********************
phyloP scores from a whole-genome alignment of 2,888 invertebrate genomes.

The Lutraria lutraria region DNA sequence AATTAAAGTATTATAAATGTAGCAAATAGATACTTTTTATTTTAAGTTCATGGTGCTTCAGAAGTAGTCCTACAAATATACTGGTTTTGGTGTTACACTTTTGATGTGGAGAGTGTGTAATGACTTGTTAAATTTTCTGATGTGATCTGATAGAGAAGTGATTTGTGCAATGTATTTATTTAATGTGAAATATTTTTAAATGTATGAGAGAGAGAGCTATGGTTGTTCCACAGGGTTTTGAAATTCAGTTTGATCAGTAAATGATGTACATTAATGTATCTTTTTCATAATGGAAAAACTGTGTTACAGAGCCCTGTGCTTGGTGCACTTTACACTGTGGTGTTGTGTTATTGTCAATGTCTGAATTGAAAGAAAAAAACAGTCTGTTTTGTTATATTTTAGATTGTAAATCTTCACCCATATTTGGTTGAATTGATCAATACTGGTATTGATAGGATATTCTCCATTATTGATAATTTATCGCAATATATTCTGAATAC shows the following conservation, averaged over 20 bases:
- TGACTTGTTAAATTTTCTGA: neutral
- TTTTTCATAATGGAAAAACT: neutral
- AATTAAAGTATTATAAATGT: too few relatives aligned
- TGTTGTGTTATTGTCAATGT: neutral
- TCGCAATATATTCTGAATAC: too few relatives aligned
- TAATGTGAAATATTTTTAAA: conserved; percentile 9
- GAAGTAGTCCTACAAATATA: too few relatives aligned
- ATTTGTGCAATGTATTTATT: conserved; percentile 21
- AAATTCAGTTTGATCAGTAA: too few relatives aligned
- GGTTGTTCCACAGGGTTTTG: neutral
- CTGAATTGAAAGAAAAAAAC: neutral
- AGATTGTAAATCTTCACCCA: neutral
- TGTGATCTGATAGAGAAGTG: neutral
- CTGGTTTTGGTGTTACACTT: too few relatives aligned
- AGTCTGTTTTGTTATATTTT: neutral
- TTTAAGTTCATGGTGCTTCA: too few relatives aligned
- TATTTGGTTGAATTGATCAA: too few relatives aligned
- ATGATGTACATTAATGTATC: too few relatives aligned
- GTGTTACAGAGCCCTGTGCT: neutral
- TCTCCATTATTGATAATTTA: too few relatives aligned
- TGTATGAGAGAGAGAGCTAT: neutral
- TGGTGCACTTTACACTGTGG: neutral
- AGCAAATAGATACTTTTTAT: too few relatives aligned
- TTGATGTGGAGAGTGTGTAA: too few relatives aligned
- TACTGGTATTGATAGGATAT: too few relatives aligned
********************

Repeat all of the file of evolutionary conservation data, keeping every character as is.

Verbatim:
phyloP scores from a whole-genome alignment of 2,888 invertebrate genomes.

The Lutraria lutraria region DNA sequence AATTAAAGTATTATAAATGTAGCAAATAGATACTTTTTATTTTAAGTTCATGGTGCTTCAGAAGTAGTCCTACAAATATACTGGTTTTGGTGTTACACTTTTGATGTGGAGAGTGTGTAATGACTTGTTAAATTTTCTGATGTGATCTGATAGAGAAGTGATTTGTGCAATGTATTTATTTAATGTGAAATATTTTTAAATGTATGAGAGAGAGAGCTATGGTTGTTCCACAGGGTTTTGAAATTCAGTTTGATCAGTAAATGATGTACATTAATGTATCTTTTTCATAATGGAAAAACTGTGTTACAGAGCCCTGTGCTTGGTGCACTTTACACTGTGGTGTTGTGTTATTGTCAATGTCTGAATTGAAAGAAAAAAACAGTCTGTTTTGTTATATTTTAGATTGTAAATCTTCACCCATATTTGGTTGAATTGATCAATACTGGTATTGATAGGATATTCTCCATTATTGATAATTTATCGCAATATATTCTGAATAC shows the following conservation, averaged over 20 bases:
- TGACTTGTTAAATTTTCTGA: neutral
- TTTTTCATAATGGAAAAACT: neutral
- AATTAAAGTATTATAAATGT: too few relatives aligned
- TGTTGTGTTATTGTCAATGT: neutral
- TCGCAATATATTCTGAATAC: too few relatives aligned
- TAATGTGAAATATTTTTAAA: conserved; percentile 9
- GAAGTAGTCCTACAAATATA: too few relatives aligned
- ATTTGTGCAATGTATTTATT: conserved; percentile 21
- AAATTCAGTTTGATCAGTAA: too few relatives aligned
- GGTTGTTCCACAGGGTTTTG: neutral
- CTGAATTGAAAGAAAAAAAC: neutral
- AGATTGTAAATCTTCACCCA: neutral
- TGTGATCTGATAGAGAAGTG: neutral
- CTGGTTTTGGTGTTACACTT: too few relatives aligned
- AGTCTGTTTTGTTATATTTT: neutral
- TTTAAGTTCATGGTGCTTCA: too few relatives aligned
- TATTTGGTTGAATTGATCAA: too few relatives aligned
- ATGATGTACATTAATGTATC: too few relatives aligned
- GTGTTACAGAGCCCTGTGCT: neutral
- TCTCCATTATTGATAATTTA: too few relatives aligned
- TGTATGAGAGAGAGAGCTAT: neutral
- TGGTGCACTTTACACTGTGG: neutral
- AGCAAATAGATACTTTTTAT: too few relatives aligned
- TTGATGTGGAGAGTGTGTAA: too few relatives aligned
- TACTGGTATTGATAGGATAT: too few relatives aligned